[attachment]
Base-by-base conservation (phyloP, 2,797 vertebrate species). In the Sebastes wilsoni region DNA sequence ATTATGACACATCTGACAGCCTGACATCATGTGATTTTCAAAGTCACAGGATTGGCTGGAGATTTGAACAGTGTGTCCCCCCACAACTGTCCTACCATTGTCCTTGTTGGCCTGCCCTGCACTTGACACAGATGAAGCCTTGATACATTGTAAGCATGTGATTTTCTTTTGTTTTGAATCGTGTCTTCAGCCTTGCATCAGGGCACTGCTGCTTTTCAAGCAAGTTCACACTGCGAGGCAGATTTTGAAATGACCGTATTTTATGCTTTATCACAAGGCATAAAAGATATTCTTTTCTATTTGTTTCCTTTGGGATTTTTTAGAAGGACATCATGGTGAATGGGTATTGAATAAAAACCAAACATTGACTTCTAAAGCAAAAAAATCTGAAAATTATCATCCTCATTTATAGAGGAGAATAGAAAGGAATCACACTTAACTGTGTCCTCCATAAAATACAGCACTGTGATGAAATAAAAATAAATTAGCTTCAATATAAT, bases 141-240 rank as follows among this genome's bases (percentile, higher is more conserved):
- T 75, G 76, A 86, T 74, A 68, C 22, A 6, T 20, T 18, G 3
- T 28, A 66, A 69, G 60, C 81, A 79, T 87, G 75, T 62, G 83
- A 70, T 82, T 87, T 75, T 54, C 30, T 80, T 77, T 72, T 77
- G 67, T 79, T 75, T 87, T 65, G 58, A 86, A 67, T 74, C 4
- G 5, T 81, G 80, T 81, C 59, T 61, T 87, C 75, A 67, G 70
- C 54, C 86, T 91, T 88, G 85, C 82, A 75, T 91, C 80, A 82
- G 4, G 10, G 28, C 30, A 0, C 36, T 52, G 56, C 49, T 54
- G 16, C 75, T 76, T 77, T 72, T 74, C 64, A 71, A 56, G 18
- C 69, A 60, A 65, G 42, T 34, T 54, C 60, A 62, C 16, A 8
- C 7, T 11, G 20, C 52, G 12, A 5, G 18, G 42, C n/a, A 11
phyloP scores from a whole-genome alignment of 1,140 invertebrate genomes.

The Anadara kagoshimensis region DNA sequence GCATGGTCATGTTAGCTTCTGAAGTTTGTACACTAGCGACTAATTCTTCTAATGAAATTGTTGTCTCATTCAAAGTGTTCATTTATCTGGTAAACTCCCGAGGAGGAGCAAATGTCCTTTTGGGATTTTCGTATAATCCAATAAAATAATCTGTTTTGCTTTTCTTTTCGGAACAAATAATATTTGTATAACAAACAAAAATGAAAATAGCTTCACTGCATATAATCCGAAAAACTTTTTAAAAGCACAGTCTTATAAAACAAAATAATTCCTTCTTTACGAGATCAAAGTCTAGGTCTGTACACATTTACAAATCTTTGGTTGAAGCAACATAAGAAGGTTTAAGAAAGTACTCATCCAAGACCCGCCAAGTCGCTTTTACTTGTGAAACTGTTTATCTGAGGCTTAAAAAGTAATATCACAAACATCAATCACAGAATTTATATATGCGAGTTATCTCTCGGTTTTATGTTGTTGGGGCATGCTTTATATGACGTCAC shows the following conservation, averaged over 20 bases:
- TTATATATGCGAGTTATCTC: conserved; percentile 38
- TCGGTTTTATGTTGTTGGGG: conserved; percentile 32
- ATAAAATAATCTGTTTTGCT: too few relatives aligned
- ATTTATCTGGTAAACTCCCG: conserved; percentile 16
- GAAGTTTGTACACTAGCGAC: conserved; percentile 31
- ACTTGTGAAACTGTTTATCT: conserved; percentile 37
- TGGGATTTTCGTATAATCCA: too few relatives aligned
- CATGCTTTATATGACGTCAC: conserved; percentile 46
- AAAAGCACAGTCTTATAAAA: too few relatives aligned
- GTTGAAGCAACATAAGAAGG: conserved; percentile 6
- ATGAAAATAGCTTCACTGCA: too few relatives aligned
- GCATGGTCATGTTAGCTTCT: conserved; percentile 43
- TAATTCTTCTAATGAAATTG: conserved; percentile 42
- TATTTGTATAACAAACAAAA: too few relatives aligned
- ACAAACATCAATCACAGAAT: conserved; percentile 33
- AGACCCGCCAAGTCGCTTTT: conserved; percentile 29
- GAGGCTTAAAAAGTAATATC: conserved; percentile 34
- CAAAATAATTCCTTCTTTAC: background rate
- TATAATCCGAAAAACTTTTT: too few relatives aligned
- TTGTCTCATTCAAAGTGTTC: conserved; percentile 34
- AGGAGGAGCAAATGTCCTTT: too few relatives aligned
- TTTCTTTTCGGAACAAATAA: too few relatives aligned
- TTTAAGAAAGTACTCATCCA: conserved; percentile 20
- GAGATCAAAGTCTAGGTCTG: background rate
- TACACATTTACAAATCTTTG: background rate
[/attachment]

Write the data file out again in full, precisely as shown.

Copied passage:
Base-by-base conservation (phyloP, 2,797 vertebrate species). In the Sebastes wilsoni region DNA sequence ATTATGACACATCTGACAGCCTGACATCATGTGATTTTCAAAGTCACAGGATTGGCTGGAGATTTGAACAGTGTGTCCCCCCACAACTGTCCTACCATTGTCCTTGTTGGCCTGCCCTGCACTTGACACAGATGAAGCCTTGATACATTGTAAGCATGTGATTTTCTTTTGTTTTGAATCGTGTCTTCAGCCTTGCATCAGGGCACTGCTGCTTTTCAAGCAAGTTCACACTGCGAGGCAGATTTTGAAATGACCGTATTTTATGCTTTATCACAAGGCATAAAAGATATTCTTTTCTATTTGTTTCCTTTGGGATTTTTTAGAAGGACATCATGGTGAATGGGTATTGAATAAAAACCAAACATTGACTTCTAAAGCAAAAAAATCTGAAAATTATCATCCTCATTTATAGAGGAGAATAGAAAGGAATCACACTTAACTGTGTCCTCCATAAAATACAGCACTGTGATGAAATAAAAATAAATTAGCTTCAATATAAT, bases 141-240 rank as follows among this genome's bases (percentile, higher is more conserved):
- T 75, G 76, A 86, T 74, A 68, C 22, A 6, T 20, T 18, G 3
- T 28, A 66, A 69, G 60, C 81, A 79, T 87, G 75, T 62, G 83
- A 70, T 82, T 87, T 75, T 54, C 30, T 80, T 77, T 72, T 77
- G 67, T 79, T 75, T 87, T 65, G 58, A 86, A 67, T 74, C 4
- G 5, T 81, G 80, T 81, C 59, T 61, T 87, C 75, A 67, G 70
- C 54, C 86, T 91, T 88, G 85, C 82, A 75, T 91, C 80, A 82
- G 4, G 10, G 28, C 30, A 0, C 36, T 52, G 56, C 49, T 54
- G 16, C 75, T 76, T 77, T 72, T 74, C 64, A 71, A 56, G 18
- C 69, A 60, A 65, G 42, T 34, T 54, C 60, A 62, C 16, A 8
- C 7, T 11, G 20, C 52, G 12, A 5, G 18, G 42, C n/a, A 11
phyloP scores from a whole-genome alignment of 1,140 invertebrate genomes.

The Anadara kagoshimensis region DNA sequence GCATGGTCATGTTAGCTTCTGAAGTTTGTACACTAGCGACTAATTCTTCTAATGAAATTGTTGTCTCATTCAAAGTGTTCATTTATCTGGTAAACTCCCGAGGAGGAGCAAATGTCCTTTTGGGATTTTCGTATAATCCAATAAAATAATCTGTTTTGCTTTTCTTTTCGGAACAAATAATATTTGTATAACAAACAAAAATGAAAATAGCTTCACTGCATATAATCCGAAAAACTTTTTAAAAGCACAGTCTTATAAAACAAAATAATTCCTTCTTTACGAGATCAAAGTCTAGGTCTGTACACATTTACAAATCTTTGGTTGAAGCAACATAAGAAGGTTTAAGAAAGTACTCATCCAAGACCCGCCAAGTCGCTTTTACTTGTGAAACTGTTTATCTGAGGCTTAAAAAGTAATATCACAAACATCAATCACAGAATTTATATATGCGAGTTATCTCTCGGTTTTATGTTGTTGGGGCATGCTTTATATGACGTCAC shows the following conservation, averaged over 20 bases:
- TTATATATGCGAGTTATCTC: conserved; percentile 38
- TCGGTTTTATGTTGTTGGGG: conserved; percentile 32
- ATAAAATAATCTGTTTTGCT: too few relatives aligned
- ATTTATCTGGTAAACTCCCG: conserved; percentile 16
- GAAGTTTGTACACTAGCGAC: conserved; percentile 31
- ACTTGTGAAACTGTTTATCT: conserved; percentile 37
- TGGGATTTTCGTATAATCCA: too few relatives aligned
- CATGCTTTATATGACGTCAC: conserved; percentile 46
- AAAAGCACAGTCTTATAAAA: too few relatives aligned
- GTTGAAGCAACATAAGAAGG: conserved; percentile 6
- ATGAAAATAGCTTCACTGCA: too few relatives aligned
- GCATGGTCATGTTAGCTTCT: conserved; percentile 43
- TAATTCTTCTAATGAAATTG: conserved; percentile 42
- TATTTGTATAACAAACAAAA: too few relatives aligned
- ACAAACATCAATCACAGAAT: conserved; percentile 33
- AGACCCGCCAAGTCGCTTTT: conserved; percentile 29
- GAGGCTTAAAAAGTAATATC: conserved; percentile 34
- CAAAATAATTCCTTCTTTAC: background rate
- TATAATCCGAAAAACTTTTT: too few relatives aligned
- TTGTCTCATTCAAAGTGTTC: conserved; percentile 34
- AGGAGGAGCAAATGTCCTTT: too few relatives aligned
- TTTCTTTTCGGAACAAATAA: too few relatives aligned
- TTTAAGAAAGTACTCATCCA: conserved; percentile 20
- GAGATCAAAGTCTAGGTCTG: background rate
- TACACATTTACAAATCTTTG: background rate